Kayte

Absolutely, absolutely. I was lucky enough to visit a number of wine regions to meet the people there and I loved the sense of community and the stories and the environment. So it just became absolutely the perfect place to set my first novel, and indeed my second novel.

Valerie

Wow. And so you had these six weeks in between projects. How much of the book did you write in that six weeks?

Kayte

Not a great deal. Enough to get me started and to get me excited about the feeling of having written, I think. And then after that I would get up early in the morning to write, I would get myself ready for bed and lie in bed and write for an hour at night and try and get a thousand words done. I would take myself off to the library at the weekends and my husband would take the girls to the cinema.

I would squeeze it in where I could. I sat on the side of swimming pools and the side of soccer pitches in my car and wrote.

Valerie

Was that your first attempt at writing longer fiction?

Kayte

Absolutely. I’d written a couple of short stories in the months leading up to that. And I had a small amount of success in being shortlisted for a couple of local competitions and that gave me a bit of an encouraging boost as well.

But yes, it really was actually.

Valerie

So that’s astounding. That’s your first attempt at writing longer fiction and it became Rose’s Vintage, your debut novel, is that correct?

Kayte

Yes. Yes.

Valerie

Wow.

Kayte

Look, I was lucky in that the agent who took me on a gave me a 45 minute instructions on the phone when we first spoke about what needed to change, including changing the nationality of the protagonist and various other things. And then she said, “okay, well you don’t seem to be daunted by that. Go away and change it and then we’ll see how we go.” And so it was really useful to have her input.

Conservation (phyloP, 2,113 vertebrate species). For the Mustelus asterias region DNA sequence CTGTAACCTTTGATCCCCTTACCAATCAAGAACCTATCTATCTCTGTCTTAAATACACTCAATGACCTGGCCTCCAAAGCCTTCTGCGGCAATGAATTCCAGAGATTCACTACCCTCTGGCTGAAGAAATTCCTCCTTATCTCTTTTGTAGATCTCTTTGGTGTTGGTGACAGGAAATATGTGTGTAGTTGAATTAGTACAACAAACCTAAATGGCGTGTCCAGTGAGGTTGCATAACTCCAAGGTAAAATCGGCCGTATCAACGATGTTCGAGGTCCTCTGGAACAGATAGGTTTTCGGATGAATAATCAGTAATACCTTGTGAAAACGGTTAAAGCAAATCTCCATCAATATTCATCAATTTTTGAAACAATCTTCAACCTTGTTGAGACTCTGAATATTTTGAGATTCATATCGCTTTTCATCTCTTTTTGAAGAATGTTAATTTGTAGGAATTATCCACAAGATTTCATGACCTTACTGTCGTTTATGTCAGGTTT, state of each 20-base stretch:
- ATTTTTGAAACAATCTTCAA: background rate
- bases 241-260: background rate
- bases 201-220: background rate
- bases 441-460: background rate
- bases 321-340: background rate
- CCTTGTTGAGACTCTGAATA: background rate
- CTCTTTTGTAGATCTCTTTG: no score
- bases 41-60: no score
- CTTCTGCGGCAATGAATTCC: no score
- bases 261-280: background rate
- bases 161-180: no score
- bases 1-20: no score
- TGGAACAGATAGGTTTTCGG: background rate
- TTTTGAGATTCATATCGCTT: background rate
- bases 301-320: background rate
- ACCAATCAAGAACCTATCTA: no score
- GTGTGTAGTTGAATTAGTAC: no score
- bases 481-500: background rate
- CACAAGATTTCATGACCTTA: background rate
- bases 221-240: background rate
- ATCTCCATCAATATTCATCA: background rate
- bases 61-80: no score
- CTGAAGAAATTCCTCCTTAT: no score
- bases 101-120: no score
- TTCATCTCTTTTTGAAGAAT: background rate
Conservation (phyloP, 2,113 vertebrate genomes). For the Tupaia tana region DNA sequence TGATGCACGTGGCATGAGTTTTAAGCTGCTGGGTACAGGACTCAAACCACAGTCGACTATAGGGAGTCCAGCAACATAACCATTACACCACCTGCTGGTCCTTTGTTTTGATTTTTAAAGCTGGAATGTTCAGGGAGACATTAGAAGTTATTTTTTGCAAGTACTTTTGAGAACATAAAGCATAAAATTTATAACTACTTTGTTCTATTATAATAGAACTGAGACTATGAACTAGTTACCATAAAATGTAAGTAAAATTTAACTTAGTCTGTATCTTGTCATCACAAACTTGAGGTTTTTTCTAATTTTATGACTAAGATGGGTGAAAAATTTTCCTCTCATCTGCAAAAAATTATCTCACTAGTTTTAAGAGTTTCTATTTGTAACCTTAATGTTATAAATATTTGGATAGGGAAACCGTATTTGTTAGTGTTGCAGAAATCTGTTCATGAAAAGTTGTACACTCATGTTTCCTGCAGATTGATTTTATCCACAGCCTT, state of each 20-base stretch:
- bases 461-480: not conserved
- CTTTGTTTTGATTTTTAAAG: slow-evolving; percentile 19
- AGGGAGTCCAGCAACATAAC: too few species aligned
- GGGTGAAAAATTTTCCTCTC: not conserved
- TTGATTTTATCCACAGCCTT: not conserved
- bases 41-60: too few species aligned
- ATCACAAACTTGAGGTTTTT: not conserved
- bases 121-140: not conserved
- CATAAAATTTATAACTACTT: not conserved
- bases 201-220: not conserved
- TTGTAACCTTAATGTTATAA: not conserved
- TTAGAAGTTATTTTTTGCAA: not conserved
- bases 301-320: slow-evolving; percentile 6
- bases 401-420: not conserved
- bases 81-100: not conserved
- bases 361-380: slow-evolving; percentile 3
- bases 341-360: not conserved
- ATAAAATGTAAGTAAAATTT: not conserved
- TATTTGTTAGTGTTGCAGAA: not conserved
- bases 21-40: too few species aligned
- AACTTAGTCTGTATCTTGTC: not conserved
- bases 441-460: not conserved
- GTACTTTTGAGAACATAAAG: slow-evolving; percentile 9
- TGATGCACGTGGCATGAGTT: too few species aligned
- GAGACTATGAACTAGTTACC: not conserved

I think I started reading a few books on craft as well to try and get an idea of how to write fiction. I obviously had written a lot in my professional career, but I still didn’t know how to tell a story in fictional terms. So I really needed to learn that.

And actually, you know, I didn’t know what I didn’t know at the time.

Valerie

Yes. I mean writing features, which you know, could be 800 words, 1500 words, if you’re lucky, 2500 words. It’s so different to writing a novel. And you get a lot more instant gratification in a sense when you’re writing features because you can complete things and then you see them published.

So what was it like, when you’re so used to that to then write something that’s going to take months, years even?

Kayte

I’m quite stubborn, I think. And I had two little post it notes on my computer, one of which said ‘play big’. Not ‘dream big’, but ‘play big’ to remind myself that, you know, to take it seriously and to actually try and make it happen.

And then the other one was just the word ‘believe’. And if ever I doubted myself, I would just look at that and repeat it, almost like a mantra to myself to keep going.

Valerie

I love it. Believe. That makes so much sense.